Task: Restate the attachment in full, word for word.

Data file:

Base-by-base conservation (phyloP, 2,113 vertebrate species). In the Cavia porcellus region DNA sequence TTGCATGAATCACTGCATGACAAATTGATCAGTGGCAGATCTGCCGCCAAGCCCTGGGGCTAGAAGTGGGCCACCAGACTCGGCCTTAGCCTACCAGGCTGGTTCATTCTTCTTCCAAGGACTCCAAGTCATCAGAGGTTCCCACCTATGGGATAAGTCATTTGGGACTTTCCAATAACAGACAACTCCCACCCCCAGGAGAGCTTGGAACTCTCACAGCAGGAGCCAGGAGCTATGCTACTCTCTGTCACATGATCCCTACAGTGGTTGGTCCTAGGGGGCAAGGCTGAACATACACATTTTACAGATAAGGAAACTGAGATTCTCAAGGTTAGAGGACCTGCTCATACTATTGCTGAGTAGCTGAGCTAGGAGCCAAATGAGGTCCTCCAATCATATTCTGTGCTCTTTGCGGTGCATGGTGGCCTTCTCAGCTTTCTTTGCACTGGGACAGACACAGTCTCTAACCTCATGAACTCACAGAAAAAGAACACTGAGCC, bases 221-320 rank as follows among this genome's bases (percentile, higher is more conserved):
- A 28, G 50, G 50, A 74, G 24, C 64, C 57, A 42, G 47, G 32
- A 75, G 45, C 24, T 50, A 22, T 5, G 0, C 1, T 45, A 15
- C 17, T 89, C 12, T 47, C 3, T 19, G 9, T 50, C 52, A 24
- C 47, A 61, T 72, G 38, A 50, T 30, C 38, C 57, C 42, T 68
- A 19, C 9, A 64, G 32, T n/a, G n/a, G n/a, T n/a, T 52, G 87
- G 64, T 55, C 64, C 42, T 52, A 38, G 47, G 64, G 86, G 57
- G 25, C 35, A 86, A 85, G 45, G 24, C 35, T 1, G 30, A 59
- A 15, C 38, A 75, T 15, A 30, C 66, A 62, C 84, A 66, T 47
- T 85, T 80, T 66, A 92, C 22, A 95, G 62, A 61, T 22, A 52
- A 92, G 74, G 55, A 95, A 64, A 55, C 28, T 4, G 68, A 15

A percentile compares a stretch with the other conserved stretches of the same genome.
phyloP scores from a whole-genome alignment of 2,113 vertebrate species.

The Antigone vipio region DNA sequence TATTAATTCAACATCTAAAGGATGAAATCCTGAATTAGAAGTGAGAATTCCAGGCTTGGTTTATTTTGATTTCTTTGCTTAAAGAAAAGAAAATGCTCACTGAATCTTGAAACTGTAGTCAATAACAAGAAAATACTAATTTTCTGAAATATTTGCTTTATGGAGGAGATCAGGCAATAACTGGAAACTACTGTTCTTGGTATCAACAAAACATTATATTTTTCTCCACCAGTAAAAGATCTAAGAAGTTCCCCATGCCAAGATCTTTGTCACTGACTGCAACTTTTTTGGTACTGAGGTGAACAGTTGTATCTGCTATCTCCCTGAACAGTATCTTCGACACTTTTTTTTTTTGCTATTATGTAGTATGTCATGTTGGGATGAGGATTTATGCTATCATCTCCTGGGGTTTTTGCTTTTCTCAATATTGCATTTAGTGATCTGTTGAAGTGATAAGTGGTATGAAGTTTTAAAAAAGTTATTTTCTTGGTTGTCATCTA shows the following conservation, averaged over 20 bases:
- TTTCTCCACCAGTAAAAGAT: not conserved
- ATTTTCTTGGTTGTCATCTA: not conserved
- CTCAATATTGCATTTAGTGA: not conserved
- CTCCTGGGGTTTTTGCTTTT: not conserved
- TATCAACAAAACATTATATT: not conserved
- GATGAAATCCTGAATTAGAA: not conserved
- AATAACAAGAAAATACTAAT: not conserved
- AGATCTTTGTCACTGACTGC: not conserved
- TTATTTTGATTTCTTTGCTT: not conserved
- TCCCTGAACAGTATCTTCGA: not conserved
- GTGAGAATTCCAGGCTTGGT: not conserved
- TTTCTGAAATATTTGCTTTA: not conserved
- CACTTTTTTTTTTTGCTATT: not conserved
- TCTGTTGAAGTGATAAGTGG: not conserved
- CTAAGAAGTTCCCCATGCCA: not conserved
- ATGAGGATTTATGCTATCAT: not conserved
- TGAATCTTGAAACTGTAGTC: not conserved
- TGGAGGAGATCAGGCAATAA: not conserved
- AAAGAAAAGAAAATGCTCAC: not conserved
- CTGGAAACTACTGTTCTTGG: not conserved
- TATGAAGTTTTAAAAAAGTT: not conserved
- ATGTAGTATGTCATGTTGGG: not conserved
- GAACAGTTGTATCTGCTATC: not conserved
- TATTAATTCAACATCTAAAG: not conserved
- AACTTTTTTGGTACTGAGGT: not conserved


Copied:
Base-by-base conservation (phyloP, 2,113 vertebrate species). In the Cavia porcellus region DNA sequence TTGCATGAATCACTGCATGACAAATTGATCAGTGGCAGATCTGCCGCCAAGCCCTGGGGCTAGAAGTGGGCCACCAGACTCGGCCTTAGCCTACCAGGCTGGTTCATTCTTCTTCCAAGGACTCCAAGTCATCAGAGGTTCCCACCTATGGGATAAGTCATTTGGGACTTTCCAATAACAGACAACTCCCACCCCCAGGAGAGCTTGGAACTCTCACAGCAGGAGCCAGGAGCTATGCTACTCTCTGTCACATGATCCCTACAGTGGTTGGTCCTAGGGGGCAAGGCTGAACATACACATTTTACAGATAAGGAAACTGAGATTCTCAAGGTTAGAGGACCTGCTCATACTATTGCTGAGTAGCTGAGCTAGGAGCCAAATGAGGTCCTCCAATCATATTCTGTGCTCTTTGCGGTGCATGGTGGCCTTCTCAGCTTTCTTTGCACTGGGACAGACACAGTCTCTAACCTCATGAACTCACAGAAAAAGAACACTGAGCC, bases 221-320 rank as follows among this genome's bases (percentile, higher is more conserved):
- A 28, G 50, G 50, A 74, G 24, C 64, C 57, A 42, G 47, G 32
- A 75, G 45, C 24, T 50, A 22, T 5, G 0, C 1, T 45, A 15
- C 17, T 89, C 12, T 47, C 3, T 19, G 9, T 50, C 52, A 24
- C 47, A 61, T 72, G 38, A 50, T 30, C 38, C 57, C 42, T 68
- A 19, C 9, A 64, G 32, T n/a, G n/a, G n/a, T n/a, T 52, G 87
- G 64, T 55, C 64, C 42, T 52, A 38, G 47, G 64, G 86, G 57
- G 25, C 35, A 86, A 85, G 45, G 24, C 35, T 1, G 30, A 59
- A 15, C 38, A 75, T 15, A 30, C 66, A 62, C 84, A 66, T 47
- T 85, T 80, T 66, A 92, C 22, A 95, G 62, A 61, T 22, A 52
- A 92, G 74, G 55, A 95, A 64, A 55, C 28, T 4, G 68, A 15

A percentile compares a stretch with the other conserved stretches of the same genome.
phyloP scores from a whole-genome alignment of 2,113 vertebrate species.

The Antigone vipio region DNA sequence TATTAATTCAACATCTAAAGGATGAAATCCTGAATTAGAAGTGAGAATTCCAGGCTTGGTTTATTTTGATTTCTTTGCTTAAAGAAAAGAAAATGCTCACTGAATCTTGAAACTGTAGTCAATAACAAGAAAATACTAATTTTCTGAAATATTTGCTTTATGGAGGAGATCAGGCAATAACTGGAAACTACTGTTCTTGGTATCAACAAAACATTATATTTTTCTCCACCAGTAAAAGATCTAAGAAGTTCCCCATGCCAAGATCTTTGTCACTGACTGCAACTTTTTTGGTACTGAGGTGAACAGTTGTATCTGCTATCTCCCTGAACAGTATCTTCGACACTTTTTTTTTTTGCTATTATGTAGTATGTCATGTTGGGATGAGGATTTATGCTATCATCTCCTGGGGTTTTTGCTTTTCTCAATATTGCATTTAGTGATCTGTTGAAGTGATAAGTGGTATGAAGTTTTAAAAAAGTTATTTTCTTGGTTGTCATCTA shows the following conservation, averaged over 20 bases:
- TTTCTCCACCAGTAAAAGAT: not conserved
- ATTTTCTTGGTTGTCATCTA: not conserved
- CTCAATATTGCATTTAGTGA: not conserved
- CTCCTGGGGTTTTTGCTTTT: not conserved
- TATCAACAAAACATTATATT: not conserved
- GATGAAATCCTGAATTAGAA: not conserved
- AATAACAAGAAAATACTAAT: not conserved
- AGATCTTTGTCACTGACTGC: not conserved
- TTATTTTGATTTCTTTGCTT: not conserved
- TCCCTGAACAGTATCTTCGA: not conserved
- GTGAGAATTCCAGGCTTGGT: not conserved
- TTTCTGAAATATTTGCTTTA: not conserved
- CACTTTTTTTTTTTGCTATT: not conserved
- TCTGTTGAAGTGATAAGTGG: not conserved
- CTAAGAAGTTCCCCATGCCA: not conserved
- ATGAGGATTTATGCTATCAT: not conserved
- TGAATCTTGAAACTGTAGTC: not conserved
- TGGAGGAGATCAGGCAATAA: not conserved
- AAAGAAAAGAAAATGCTCAC: not conserved
- CTGGAAACTACTGTTCTTGG: not conserved
- TATGAAGTTTTAAAAAAGTT: not conserved
- ATGTAGTATGTCATGTTGGG: not conserved
- GAACAGTTGTATCTGCTATC: not conserved
- TATTAATTCAACATCTAAAG: not conserved
- AACTTTTTTGGTACTGAGGT: not conserved